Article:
Gunnar Dittmar   Gunnar Dittmar, Ph.D. is the group leader of the proteomics of cellular signalling research group at the Luxembourg Institute of Health. After finishing his PhD at the University of Heidelberg, he joined the Lab of Dan Finley at Harvard Medical school as a post-doc. After finishing my Post-Doc, he joined the Max-Delbrück Center for molecular medicine in Berlin as a group leader, starting my own group. At the Delbrück Center, he set up the mass spectrometry core facility, and later he also set up the proteomics core facility at the newly founded Berlin Institute of Health. In 2016 he joined the Luxembourg Institute of Health, where he is still leading the proteomics of cellular signalling group. In parallel, he created the genomic sequencing centre, LuxGen, a joined high throughput sequencing facility and the quantitative biology unit, a technology focused department covering FACS, MRI, Bioinformatics, a reverse protein array and a proteomics platform besides several research groups.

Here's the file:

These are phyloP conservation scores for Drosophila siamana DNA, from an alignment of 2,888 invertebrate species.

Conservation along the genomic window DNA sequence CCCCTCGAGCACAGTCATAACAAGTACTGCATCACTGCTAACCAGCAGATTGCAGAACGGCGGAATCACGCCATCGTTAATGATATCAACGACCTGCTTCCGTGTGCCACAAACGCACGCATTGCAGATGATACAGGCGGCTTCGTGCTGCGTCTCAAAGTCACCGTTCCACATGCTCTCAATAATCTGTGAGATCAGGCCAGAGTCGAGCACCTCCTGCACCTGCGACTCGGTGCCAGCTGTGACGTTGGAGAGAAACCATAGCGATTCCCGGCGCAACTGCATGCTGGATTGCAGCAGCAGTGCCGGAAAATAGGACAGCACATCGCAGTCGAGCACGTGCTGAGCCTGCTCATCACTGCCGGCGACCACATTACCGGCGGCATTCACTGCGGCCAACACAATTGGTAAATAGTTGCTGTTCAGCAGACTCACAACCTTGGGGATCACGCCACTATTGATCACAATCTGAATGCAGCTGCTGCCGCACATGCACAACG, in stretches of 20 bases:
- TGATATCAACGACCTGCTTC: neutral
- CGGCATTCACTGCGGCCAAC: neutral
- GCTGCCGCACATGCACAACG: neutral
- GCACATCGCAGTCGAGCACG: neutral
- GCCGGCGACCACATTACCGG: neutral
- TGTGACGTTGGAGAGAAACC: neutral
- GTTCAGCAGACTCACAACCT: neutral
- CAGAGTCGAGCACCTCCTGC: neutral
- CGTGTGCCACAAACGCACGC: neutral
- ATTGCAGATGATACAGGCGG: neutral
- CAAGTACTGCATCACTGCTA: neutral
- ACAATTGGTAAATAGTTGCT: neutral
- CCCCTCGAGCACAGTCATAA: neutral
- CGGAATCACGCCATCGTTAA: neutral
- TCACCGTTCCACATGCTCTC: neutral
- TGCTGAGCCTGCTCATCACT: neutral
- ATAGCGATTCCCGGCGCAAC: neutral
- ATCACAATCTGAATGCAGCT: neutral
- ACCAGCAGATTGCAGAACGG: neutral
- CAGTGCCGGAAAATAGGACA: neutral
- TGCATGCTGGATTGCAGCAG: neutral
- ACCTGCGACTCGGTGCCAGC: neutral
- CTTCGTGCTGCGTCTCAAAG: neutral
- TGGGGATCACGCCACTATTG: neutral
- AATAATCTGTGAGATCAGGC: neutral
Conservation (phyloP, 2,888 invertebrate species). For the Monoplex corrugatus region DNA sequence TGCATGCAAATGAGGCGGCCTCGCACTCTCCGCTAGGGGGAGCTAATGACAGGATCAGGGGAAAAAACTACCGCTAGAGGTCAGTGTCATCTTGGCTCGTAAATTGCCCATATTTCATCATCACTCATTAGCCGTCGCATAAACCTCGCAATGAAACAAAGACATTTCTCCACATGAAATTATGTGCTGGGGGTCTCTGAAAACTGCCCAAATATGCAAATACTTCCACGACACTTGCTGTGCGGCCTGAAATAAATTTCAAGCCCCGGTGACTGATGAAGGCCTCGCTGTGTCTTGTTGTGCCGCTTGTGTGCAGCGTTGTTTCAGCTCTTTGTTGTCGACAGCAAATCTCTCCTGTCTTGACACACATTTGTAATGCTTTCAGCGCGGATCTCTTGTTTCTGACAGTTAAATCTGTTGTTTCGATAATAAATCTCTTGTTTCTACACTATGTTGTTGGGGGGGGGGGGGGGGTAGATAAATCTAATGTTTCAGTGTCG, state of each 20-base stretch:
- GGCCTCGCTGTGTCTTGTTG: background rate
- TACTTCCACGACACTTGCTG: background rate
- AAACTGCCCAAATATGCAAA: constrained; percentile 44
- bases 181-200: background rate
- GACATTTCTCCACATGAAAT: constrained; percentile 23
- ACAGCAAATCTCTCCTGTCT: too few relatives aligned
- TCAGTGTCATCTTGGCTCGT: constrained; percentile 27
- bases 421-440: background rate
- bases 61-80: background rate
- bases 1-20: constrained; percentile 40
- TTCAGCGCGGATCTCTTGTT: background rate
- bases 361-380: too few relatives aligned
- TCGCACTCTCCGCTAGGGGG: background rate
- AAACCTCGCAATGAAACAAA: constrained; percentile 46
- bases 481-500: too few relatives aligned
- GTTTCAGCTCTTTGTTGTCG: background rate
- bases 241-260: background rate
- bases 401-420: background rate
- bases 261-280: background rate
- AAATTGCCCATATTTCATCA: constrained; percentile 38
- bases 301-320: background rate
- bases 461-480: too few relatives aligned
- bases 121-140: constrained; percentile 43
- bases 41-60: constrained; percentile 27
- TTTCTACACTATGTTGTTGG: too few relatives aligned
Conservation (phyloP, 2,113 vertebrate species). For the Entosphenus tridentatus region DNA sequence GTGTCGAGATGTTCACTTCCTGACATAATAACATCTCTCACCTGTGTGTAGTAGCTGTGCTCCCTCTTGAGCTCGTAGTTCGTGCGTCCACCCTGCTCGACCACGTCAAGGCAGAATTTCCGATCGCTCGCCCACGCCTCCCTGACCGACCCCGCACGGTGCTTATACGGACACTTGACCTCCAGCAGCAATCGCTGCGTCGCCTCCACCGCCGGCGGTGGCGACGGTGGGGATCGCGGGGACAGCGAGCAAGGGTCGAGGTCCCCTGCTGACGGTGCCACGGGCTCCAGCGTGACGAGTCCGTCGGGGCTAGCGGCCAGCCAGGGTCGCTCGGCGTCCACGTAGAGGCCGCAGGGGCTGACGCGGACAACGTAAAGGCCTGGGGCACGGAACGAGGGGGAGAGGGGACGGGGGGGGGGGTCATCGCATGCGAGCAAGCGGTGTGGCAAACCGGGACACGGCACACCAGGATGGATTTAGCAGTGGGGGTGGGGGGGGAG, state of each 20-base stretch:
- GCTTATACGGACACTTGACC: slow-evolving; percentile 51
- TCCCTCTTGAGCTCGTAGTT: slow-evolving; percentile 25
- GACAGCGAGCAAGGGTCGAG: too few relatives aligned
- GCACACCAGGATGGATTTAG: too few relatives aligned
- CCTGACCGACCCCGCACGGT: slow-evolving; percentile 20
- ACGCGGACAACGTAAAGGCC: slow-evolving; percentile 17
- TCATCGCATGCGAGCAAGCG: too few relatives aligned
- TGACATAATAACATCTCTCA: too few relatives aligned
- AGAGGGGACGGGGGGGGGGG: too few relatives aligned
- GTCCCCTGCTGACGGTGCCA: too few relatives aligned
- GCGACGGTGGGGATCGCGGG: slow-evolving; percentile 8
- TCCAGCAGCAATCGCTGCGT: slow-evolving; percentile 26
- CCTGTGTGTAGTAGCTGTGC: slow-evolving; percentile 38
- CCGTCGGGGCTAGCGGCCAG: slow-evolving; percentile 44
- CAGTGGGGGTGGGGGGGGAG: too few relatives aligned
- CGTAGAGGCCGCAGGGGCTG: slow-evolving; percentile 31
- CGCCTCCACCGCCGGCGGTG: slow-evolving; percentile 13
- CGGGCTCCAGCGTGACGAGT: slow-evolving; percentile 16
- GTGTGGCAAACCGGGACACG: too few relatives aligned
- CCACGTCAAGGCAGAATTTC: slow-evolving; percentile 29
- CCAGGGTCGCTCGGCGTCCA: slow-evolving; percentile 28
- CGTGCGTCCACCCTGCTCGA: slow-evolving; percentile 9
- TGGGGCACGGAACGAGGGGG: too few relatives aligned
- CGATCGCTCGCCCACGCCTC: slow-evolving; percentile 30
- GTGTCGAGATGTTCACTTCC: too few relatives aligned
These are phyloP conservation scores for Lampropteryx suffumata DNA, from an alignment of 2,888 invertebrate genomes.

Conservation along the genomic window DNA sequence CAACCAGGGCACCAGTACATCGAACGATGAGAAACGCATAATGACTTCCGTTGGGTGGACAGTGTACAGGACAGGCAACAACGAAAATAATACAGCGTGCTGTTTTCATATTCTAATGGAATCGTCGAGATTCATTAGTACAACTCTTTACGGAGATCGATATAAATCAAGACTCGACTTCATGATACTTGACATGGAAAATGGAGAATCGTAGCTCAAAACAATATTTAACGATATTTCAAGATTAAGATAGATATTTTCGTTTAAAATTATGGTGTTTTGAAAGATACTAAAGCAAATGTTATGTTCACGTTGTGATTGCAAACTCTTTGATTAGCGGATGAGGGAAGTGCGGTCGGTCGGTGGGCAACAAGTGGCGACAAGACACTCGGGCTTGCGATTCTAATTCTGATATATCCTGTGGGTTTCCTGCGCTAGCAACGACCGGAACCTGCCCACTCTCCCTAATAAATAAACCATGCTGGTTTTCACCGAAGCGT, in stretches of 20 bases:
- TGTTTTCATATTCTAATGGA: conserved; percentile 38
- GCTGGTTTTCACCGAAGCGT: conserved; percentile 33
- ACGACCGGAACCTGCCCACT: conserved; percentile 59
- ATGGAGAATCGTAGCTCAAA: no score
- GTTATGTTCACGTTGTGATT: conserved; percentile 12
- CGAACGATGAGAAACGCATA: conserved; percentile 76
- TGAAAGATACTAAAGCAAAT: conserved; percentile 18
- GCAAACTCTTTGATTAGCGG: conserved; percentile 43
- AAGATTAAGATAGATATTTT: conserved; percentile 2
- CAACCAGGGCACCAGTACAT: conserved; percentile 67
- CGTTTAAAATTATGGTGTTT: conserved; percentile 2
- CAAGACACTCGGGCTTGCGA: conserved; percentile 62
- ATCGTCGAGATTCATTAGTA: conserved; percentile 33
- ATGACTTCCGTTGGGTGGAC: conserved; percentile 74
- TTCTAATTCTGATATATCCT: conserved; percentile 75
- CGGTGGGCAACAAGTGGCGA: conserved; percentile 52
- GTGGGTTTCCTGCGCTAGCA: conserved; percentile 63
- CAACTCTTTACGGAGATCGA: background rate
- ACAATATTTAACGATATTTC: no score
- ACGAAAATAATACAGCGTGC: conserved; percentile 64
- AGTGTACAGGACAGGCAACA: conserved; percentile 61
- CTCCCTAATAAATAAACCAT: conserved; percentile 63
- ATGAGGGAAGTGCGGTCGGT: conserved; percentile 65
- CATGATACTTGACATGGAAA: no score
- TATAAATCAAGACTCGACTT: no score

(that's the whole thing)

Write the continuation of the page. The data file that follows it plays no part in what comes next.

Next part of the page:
Quantification of 782 Plasma Peptides by Multiplexed Targeted Proteomics

Blood analysis is one of the foundations of clinical diagnostics. In recent years the analysis of proteins in blood samples by mass spectrometry has taken a jump forward in terms of sensitivity and the number of identified proteins. The recent development of parallel reaction monitoring with parallel accumulation and serial fragmentation (prm-PASEF) combines ion mobility as an additional separation dimension. This increases the proteome coverage while allowing the use of shorter chromatographic gradients. Read More
To demonstrate the method's full potential, we used an isotope-labeled synthetic peptide mix of 782 peptides, derived from 579 plasma proteins, spiked into blood plasma samples with a prm-PASEF measurement allowing the quantification of 565 plasma proteins by targeted proteomics. All data were analysed using Skyline. As a less time-consuming alternative to the prm-PASEF method, we describe guided dia-PASEF (g-dia-PASEF) and compare its application to prm-PASEF for measuring blood plasma. To demonstrate both methods’ performance in clinical samples, 20 patient plasma samples from a colorectal cancer (CRC) cohort were analyzed. The analysis identified 14 differentially regulated proteins between the CRC patient and control individual plasma samples.